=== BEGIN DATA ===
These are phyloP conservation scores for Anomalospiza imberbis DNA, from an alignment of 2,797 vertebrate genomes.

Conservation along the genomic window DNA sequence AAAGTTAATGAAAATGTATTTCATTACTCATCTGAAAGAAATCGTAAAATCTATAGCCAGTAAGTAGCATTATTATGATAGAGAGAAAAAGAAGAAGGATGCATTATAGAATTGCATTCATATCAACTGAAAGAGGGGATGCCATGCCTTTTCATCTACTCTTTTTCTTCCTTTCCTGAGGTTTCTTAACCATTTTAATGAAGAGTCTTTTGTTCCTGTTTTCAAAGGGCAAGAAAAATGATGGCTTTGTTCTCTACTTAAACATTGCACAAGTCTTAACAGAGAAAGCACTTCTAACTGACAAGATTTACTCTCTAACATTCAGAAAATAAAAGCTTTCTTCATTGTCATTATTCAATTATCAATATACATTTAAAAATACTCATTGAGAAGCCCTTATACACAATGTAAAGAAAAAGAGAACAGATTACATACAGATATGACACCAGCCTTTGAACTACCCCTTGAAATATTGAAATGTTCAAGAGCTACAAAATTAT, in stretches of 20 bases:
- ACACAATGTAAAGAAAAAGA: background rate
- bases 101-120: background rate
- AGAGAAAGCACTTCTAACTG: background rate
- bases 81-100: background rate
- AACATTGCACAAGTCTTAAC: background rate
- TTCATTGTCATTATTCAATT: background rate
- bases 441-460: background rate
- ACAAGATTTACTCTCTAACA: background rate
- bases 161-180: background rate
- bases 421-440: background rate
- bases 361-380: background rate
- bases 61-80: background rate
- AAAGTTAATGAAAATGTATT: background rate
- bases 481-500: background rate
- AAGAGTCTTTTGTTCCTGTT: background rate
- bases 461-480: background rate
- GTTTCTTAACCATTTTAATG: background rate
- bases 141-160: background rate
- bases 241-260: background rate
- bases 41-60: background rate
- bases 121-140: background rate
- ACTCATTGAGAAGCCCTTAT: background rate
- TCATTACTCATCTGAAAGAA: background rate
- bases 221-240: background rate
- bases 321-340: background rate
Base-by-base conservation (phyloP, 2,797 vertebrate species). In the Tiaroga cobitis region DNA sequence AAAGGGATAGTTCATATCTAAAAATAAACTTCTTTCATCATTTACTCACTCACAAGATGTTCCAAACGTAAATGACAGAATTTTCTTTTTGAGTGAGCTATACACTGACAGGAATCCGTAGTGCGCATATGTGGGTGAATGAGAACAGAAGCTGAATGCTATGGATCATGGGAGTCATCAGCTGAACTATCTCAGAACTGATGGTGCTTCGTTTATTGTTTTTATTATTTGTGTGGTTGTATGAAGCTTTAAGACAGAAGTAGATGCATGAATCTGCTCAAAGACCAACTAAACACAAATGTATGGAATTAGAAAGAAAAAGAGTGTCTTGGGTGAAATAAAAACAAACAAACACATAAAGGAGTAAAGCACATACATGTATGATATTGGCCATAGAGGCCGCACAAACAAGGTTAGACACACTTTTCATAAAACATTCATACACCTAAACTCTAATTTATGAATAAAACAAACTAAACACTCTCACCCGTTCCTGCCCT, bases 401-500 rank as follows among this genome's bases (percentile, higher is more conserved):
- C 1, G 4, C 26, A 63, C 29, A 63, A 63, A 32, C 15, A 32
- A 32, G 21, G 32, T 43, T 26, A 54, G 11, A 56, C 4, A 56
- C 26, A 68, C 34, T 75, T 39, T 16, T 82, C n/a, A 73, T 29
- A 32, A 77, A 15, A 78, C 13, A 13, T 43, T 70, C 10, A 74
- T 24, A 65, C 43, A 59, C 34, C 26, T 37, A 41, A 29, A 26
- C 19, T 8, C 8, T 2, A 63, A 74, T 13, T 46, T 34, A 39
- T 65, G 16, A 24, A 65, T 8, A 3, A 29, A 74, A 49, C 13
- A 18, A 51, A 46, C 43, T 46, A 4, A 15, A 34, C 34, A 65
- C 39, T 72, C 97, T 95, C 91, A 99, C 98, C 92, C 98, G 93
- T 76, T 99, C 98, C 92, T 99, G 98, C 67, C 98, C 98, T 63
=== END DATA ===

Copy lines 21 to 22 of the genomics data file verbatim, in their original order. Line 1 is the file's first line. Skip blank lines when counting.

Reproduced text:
- bases 241-260: background rate
- bases 41-60: background rate